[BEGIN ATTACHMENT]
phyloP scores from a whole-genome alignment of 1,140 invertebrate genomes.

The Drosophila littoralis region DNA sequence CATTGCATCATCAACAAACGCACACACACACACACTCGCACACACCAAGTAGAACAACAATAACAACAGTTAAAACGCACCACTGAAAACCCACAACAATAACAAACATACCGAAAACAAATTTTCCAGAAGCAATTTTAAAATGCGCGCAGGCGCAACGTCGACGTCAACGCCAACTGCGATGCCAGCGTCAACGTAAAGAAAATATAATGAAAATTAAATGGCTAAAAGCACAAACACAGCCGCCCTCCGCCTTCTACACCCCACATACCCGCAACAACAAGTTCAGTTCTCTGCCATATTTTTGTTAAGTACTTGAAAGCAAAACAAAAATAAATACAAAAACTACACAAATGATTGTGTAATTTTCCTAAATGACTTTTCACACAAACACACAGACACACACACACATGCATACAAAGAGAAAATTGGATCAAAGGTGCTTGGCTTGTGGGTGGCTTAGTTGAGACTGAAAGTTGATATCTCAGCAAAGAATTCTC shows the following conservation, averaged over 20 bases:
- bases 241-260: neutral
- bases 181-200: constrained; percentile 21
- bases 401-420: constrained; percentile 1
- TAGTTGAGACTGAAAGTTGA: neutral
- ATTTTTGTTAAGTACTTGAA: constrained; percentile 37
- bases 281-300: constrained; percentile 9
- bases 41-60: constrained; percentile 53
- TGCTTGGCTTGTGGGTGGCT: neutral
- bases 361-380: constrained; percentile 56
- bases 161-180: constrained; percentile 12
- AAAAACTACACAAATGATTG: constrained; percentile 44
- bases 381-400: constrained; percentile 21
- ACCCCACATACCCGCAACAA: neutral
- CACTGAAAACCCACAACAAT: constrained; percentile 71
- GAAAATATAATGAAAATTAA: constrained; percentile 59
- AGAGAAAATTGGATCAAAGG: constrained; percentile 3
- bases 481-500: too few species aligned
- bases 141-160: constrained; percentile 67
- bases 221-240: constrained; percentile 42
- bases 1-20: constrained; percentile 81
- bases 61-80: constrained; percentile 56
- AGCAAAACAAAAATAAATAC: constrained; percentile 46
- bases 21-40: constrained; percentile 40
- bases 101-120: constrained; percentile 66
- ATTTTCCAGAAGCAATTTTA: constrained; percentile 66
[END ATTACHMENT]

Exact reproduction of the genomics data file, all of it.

phyloP scores from a whole-genome alignment of 1,140 invertebrate genomes.

The Drosophila littoralis region DNA sequence CATTGCATCATCAACAAACGCACACACACACACACTCGCACACACCAAGTAGAACAACAATAACAACAGTTAAAACGCACCACTGAAAACCCACAACAATAACAAACATACCGAAAACAAATTTTCCAGAAGCAATTTTAAAATGCGCGCAGGCGCAACGTCGACGTCAACGCCAACTGCGATGCCAGCGTCAACGTAAAGAAAATATAATGAAAATTAAATGGCTAAAAGCACAAACACAGCCGCCCTCCGCCTTCTACACCCCACATACCCGCAACAACAAGTTCAGTTCTCTGCCATATTTTTGTTAAGTACTTGAAAGCAAAACAAAAATAAATACAAAAACTACACAAATGATTGTGTAATTTTCCTAAATGACTTTTCACACAAACACACAGACACACACACACATGCATACAAAGAGAAAATTGGATCAAAGGTGCTTGGCTTGTGGGTGGCTTAGTTGAGACTGAAAGTTGATATCTCAGCAAAGAATTCTC shows the following conservation, averaged over 20 bases:
- bases 241-260: neutral
- bases 181-200: constrained; percentile 21
- bases 401-420: constrained; percentile 1
- TAGTTGAGACTGAAAGTTGA: neutral
- ATTTTTGTTAAGTACTTGAA: constrained; percentile 37
- bases 281-300: constrained; percentile 9
- bases 41-60: constrained; percentile 53
- TGCTTGGCTTGTGGGTGGCT: neutral
- bases 361-380: constrained; percentile 56
- bases 161-180: constrained; percentile 12
- AAAAACTACACAAATGATTG: constrained; percentile 44
- bases 381-400: constrained; percentile 21
- ACCCCACATACCCGCAACAA: neutral
- CACTGAAAACCCACAACAAT: constrained; percentile 71
- GAAAATATAATGAAAATTAA: constrained; percentile 59
- AGAGAAAATTGGATCAAAGG: constrained; percentile 3
- bases 481-500: too few species aligned
- bases 141-160: constrained; percentile 67
- bases 221-240: constrained; percentile 42
- bases 1-20: constrained; percentile 81
- bases 61-80: constrained; percentile 56
- AGCAAAACAAAAATAAATAC: constrained; percentile 46
- bases 21-40: constrained; percentile 40
- bases 101-120: constrained; percentile 66
- ATTTTCCAGAAGCAATTTTA: constrained; percentile 66